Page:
The Automobile Club de l’Ouest will launch a new global initiative for LMP3 teams beginning next year with the formation of the LMP3 World League.
ACO President Pierre Fillon revealed the concept on Friday at Le Mans, which will incorporate all of its licensed LMP3 championships in Europe, Asia and North America and culminate with an end-of-year world final-like race at a venue on rotating continents.
Fillon said the idea spawned from the overwhelming success of the entry-level prototype platform, which has seen more than 100 cars competing in series globally today.
“The idea is to give to the competitors a sort of [challenge] with the values of the ACO, with high quality, to organize races on each continent,” Fillon told Sportscar365.
“In the U.S. it will be with our friends from IMSA. In Europe, we have already the European Le Mans Series, the Michelin Le Mans Cup, we have a series in England. There are other projects.
“In Asia, we have the Asian Le Mans Series and we have an agreement with a China [FRD] series.
“The idea is to link all these three continents.
“We will organize a final on each continent, for the best competitors of all the series on each continent, and after that we will organize a Super Final at, maybe during the winter because it is quiet.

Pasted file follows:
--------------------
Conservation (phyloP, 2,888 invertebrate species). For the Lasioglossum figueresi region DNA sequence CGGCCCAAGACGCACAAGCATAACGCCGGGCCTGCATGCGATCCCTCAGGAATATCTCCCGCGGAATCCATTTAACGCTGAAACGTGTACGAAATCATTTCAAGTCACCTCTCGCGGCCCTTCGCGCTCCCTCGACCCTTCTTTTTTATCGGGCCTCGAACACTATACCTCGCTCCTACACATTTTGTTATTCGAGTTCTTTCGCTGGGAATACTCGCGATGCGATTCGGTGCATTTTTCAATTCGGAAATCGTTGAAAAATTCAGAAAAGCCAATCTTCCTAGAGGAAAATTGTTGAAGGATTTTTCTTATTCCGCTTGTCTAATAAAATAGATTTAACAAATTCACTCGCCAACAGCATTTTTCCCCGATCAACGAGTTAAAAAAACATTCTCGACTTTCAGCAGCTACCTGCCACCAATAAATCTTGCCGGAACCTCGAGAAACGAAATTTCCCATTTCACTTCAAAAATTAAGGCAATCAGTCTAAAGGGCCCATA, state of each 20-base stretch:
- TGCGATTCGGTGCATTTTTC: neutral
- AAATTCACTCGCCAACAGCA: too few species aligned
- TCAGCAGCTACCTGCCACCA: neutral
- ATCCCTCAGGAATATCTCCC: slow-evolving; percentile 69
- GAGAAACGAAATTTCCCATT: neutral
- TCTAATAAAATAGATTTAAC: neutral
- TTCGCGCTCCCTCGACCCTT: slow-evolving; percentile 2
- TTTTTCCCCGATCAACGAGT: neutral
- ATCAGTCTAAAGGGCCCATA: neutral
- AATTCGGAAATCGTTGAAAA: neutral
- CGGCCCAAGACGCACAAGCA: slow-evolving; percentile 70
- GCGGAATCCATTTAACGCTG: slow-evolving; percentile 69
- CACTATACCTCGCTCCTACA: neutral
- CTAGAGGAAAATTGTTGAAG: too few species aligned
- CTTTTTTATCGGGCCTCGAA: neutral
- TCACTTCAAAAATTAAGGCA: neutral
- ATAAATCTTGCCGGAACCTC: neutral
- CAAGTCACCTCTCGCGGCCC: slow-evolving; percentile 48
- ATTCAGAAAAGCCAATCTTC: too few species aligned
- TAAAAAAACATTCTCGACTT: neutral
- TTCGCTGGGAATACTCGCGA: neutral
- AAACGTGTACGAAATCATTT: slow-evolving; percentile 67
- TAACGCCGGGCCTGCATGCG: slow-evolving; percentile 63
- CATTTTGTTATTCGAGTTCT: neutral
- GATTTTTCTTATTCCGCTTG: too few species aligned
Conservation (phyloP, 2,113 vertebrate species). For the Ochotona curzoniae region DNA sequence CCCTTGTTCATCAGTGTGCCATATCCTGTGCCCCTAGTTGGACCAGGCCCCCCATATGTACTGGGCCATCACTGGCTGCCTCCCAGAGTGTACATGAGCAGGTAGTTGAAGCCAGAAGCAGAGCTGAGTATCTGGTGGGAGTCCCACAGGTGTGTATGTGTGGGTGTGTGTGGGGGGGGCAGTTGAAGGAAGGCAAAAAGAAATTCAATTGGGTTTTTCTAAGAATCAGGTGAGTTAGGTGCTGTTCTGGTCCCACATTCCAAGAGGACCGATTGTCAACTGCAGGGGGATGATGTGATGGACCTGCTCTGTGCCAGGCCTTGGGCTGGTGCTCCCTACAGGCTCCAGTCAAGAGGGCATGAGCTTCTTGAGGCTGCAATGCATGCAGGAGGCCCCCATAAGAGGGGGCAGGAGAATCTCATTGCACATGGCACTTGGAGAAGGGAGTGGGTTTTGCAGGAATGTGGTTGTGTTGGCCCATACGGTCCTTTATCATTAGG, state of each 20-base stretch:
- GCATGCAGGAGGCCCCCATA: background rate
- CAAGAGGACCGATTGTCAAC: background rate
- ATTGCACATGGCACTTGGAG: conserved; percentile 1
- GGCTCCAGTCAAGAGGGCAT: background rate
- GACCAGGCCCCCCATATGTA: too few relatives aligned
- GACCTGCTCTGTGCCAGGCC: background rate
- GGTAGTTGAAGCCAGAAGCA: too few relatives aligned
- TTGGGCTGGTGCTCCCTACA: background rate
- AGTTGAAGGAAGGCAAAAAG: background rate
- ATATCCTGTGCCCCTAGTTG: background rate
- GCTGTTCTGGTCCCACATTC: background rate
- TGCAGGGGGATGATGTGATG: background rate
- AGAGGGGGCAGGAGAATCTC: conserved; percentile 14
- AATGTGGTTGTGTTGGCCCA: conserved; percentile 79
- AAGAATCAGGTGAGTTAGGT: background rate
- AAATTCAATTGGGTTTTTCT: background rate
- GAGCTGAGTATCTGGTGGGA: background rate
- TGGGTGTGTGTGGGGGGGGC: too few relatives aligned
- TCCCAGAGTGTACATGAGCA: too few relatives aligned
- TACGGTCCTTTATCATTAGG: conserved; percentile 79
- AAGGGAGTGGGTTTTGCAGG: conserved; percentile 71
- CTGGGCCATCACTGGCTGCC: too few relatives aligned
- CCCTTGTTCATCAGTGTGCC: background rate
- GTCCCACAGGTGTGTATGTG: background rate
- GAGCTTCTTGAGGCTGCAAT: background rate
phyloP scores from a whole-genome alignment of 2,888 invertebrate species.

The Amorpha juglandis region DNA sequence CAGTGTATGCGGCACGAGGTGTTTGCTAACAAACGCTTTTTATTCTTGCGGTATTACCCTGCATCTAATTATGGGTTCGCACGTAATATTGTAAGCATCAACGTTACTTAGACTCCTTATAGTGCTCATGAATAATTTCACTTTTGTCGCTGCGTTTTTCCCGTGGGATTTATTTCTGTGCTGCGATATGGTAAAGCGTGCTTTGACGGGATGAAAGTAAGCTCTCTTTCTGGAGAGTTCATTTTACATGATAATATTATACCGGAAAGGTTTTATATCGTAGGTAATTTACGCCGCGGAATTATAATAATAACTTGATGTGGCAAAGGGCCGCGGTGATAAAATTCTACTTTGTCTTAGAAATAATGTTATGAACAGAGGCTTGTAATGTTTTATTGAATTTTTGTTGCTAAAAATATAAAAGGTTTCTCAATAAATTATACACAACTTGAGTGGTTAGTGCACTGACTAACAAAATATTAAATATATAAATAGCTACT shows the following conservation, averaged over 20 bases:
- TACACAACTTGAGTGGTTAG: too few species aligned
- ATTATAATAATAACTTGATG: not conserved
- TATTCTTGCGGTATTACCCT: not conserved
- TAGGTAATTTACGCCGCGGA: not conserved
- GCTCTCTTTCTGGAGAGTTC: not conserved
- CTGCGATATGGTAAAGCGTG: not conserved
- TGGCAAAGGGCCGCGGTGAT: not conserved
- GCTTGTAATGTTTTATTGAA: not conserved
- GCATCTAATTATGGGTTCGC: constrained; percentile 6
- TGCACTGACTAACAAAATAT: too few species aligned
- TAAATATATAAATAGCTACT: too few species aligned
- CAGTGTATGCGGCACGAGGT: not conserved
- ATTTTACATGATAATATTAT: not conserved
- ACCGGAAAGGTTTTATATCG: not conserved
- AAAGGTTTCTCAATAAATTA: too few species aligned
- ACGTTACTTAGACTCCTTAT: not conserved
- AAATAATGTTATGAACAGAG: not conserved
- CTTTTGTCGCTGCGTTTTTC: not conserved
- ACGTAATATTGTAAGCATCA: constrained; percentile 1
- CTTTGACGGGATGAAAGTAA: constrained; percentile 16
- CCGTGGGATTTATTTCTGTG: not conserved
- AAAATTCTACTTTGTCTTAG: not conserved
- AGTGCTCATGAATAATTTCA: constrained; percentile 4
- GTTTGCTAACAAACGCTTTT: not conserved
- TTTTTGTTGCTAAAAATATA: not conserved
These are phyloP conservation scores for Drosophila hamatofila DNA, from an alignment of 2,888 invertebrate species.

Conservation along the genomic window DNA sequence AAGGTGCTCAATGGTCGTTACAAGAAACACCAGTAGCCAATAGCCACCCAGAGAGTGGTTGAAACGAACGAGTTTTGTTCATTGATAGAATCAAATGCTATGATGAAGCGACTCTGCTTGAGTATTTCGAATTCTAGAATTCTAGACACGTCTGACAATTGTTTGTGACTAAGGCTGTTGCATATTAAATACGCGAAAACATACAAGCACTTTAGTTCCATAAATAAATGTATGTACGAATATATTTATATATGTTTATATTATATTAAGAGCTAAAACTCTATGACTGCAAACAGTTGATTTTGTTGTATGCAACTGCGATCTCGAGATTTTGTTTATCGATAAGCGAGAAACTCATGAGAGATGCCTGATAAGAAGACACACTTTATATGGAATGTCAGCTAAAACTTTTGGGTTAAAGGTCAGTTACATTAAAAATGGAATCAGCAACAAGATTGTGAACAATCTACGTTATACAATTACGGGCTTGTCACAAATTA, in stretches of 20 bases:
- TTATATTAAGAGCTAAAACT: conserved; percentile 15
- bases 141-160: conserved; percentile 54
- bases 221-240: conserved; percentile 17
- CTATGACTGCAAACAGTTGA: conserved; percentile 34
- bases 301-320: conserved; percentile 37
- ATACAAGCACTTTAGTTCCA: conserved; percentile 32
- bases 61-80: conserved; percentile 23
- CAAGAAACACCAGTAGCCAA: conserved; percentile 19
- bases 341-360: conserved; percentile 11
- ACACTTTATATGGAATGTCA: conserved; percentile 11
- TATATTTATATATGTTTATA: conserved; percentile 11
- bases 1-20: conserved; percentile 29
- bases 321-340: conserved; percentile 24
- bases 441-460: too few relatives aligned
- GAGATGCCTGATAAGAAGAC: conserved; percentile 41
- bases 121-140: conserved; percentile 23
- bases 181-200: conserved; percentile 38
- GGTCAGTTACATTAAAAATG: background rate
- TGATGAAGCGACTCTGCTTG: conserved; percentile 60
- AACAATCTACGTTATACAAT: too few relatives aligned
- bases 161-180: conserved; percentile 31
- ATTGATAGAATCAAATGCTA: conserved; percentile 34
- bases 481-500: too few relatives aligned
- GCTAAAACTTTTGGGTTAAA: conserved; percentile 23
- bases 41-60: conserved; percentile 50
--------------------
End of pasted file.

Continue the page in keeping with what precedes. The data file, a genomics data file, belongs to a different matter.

“All of the best competitors of each continent will be invited.”
While Fillon said further details on the concept will be revealed in September, IMSA President Scott Atherton stressed it’s still early days on finalizing details of its integration into North America.
“This was a very preliminary announcement of it that sets the foundation for what could be a very interesting prospect,” Atherton told Sportscar365.
“We are unique in how the LMP3 cars fit into our IMSA Prototype Challenge presented by Mazda.
“What they are referring to is more of a standalone championship, so for us I think this would be more of a future development. A lot of details still to be established.”
IMSA CEO Ed Bennett added that no decision has been made on the potential future expansion of LMP3 under IMSA’s umbrella in the coming years while stressing that the sanctioning body is committed to the LMP3 platform for the long term.
Currently, the ACO-spec prototypes compete alongside MPC machinery in the Prototype Challenge series, which has a format unique to many other LMP3 championships in Europe and Asia.
“I think the way it started, in cooperation with the teams, trying to have a plan, it made sense to integrate it into the existing platform, making it two class,” Bennett told Sportscar365.
“Over time, the paddock with vote. We try to use our two ears more than our one month, so to the extent that there’s a desire to expand the platform, have some longer races, maybe not have just sprint race formats, we’re very open to that.”
IMSA has floated the idea of its own end-of-year race at Sebring for next year, incorporating not only LMP3 machinery but also other global specifications such as GT3, GT4 and TCR.
Ryan Myrehn contributed to this report